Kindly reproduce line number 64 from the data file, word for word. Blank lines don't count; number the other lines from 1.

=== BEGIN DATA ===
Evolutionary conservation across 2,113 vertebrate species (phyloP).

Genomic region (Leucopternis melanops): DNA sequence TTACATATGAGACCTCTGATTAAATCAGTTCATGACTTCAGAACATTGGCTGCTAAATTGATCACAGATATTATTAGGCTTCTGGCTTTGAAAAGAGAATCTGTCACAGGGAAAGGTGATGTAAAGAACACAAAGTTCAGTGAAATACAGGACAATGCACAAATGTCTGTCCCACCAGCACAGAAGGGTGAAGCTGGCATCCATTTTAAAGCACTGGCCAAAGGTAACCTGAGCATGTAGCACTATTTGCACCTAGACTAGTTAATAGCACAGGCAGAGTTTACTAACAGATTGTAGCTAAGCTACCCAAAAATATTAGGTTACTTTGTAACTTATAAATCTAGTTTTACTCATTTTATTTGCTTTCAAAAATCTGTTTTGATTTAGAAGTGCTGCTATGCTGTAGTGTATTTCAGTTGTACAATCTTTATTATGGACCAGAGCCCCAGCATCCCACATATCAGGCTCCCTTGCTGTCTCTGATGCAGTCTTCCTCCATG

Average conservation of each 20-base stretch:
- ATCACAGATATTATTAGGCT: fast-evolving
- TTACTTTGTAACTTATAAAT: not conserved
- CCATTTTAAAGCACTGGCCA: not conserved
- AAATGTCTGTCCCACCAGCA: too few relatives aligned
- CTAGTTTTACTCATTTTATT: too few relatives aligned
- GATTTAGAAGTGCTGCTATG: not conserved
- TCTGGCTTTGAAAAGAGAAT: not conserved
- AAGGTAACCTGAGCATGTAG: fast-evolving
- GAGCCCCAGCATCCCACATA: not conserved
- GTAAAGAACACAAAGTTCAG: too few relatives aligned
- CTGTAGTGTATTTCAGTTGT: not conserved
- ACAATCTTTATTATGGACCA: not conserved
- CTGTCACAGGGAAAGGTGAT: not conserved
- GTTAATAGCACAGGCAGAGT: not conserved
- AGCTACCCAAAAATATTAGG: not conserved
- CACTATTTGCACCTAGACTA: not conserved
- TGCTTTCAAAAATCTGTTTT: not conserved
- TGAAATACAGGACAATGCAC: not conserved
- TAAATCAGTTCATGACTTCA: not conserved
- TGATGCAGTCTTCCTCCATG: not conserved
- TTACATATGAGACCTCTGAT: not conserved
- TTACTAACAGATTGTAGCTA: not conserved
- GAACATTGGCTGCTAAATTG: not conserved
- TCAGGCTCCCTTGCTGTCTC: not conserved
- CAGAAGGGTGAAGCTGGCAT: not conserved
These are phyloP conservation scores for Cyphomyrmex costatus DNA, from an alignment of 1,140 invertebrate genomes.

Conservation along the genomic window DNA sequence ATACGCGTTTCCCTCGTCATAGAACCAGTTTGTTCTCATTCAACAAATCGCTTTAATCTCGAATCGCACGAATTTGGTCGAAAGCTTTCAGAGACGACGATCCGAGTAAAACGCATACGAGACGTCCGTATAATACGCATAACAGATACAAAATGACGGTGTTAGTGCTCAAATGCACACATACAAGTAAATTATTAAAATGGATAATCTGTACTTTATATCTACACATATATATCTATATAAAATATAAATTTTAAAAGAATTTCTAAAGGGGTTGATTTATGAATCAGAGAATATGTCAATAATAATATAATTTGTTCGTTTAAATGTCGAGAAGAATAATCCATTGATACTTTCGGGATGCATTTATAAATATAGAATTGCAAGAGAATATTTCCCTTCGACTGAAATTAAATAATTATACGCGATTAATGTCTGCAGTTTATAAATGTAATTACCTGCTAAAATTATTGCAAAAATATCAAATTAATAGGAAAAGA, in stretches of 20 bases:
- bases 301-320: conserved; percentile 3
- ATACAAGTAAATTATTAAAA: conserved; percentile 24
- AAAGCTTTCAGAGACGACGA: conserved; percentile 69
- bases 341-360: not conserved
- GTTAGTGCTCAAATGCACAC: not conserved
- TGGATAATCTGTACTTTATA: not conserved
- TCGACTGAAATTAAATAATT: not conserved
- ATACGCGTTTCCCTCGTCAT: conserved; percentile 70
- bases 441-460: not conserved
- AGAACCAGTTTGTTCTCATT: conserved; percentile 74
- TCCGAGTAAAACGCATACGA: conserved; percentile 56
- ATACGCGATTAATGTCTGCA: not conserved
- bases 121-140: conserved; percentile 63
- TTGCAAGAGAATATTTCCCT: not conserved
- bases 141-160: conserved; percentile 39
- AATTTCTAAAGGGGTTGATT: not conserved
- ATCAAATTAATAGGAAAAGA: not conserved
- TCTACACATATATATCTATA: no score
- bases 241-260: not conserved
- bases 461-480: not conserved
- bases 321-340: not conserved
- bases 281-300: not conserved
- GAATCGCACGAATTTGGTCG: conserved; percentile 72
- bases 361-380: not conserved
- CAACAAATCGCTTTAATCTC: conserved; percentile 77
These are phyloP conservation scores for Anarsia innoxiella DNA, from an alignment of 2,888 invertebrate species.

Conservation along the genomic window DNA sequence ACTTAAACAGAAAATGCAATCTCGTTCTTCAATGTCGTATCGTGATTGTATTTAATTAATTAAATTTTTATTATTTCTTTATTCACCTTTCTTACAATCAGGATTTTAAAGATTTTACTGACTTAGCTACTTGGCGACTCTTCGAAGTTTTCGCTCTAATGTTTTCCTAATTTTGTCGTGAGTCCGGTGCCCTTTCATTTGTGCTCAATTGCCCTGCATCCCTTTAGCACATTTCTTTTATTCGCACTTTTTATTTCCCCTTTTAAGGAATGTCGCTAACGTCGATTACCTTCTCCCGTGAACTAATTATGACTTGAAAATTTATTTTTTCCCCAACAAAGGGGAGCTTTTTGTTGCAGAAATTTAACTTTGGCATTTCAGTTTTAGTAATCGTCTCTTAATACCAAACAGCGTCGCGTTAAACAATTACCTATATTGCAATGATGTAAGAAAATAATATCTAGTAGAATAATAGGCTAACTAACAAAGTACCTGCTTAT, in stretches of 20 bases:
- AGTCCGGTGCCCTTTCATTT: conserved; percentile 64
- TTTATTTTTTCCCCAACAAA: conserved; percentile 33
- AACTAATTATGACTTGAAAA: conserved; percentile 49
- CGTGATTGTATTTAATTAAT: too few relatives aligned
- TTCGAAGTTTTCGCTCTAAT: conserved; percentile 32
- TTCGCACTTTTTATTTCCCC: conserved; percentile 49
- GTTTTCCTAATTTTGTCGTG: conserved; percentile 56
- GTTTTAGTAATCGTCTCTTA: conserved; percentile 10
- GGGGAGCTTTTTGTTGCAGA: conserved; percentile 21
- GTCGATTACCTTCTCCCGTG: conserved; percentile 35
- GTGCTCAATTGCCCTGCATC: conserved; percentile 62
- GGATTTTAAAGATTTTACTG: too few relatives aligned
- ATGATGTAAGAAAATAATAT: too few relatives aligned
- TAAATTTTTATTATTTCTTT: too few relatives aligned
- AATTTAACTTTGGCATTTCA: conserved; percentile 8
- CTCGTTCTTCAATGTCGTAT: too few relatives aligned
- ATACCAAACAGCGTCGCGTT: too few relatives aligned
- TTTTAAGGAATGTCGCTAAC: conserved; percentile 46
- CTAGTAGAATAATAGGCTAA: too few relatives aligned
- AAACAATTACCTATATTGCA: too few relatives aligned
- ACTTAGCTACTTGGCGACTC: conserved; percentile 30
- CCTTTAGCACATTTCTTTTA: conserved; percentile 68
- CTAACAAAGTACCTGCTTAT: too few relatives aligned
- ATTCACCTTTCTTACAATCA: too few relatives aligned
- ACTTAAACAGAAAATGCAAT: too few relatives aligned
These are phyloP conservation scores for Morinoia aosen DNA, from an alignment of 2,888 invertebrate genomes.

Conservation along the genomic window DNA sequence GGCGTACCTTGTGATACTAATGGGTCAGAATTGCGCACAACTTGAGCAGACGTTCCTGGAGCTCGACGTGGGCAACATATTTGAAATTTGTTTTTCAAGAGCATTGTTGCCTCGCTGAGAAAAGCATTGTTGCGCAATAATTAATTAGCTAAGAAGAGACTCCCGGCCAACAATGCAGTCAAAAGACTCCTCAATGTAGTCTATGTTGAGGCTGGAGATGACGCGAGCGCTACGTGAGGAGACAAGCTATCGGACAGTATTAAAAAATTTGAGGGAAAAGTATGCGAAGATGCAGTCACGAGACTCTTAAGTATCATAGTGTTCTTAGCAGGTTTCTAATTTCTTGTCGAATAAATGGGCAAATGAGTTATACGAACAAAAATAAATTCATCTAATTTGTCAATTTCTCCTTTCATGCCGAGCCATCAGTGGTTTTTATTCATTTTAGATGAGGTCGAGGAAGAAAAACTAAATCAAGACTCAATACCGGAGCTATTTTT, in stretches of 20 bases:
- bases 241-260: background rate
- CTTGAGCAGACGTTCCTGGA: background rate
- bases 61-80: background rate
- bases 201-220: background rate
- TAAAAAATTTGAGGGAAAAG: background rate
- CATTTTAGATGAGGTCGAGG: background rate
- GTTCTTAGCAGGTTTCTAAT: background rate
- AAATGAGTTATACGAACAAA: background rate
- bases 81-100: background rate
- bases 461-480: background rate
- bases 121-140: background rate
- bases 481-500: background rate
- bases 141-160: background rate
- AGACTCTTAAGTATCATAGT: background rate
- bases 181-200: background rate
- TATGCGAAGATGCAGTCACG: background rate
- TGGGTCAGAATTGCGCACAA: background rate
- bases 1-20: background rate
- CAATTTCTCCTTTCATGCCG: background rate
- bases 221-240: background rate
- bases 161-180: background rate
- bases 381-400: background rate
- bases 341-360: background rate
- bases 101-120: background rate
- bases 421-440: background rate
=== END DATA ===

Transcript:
- GTTTTCCTAATTTTGTCGTG: conserved; percentile 56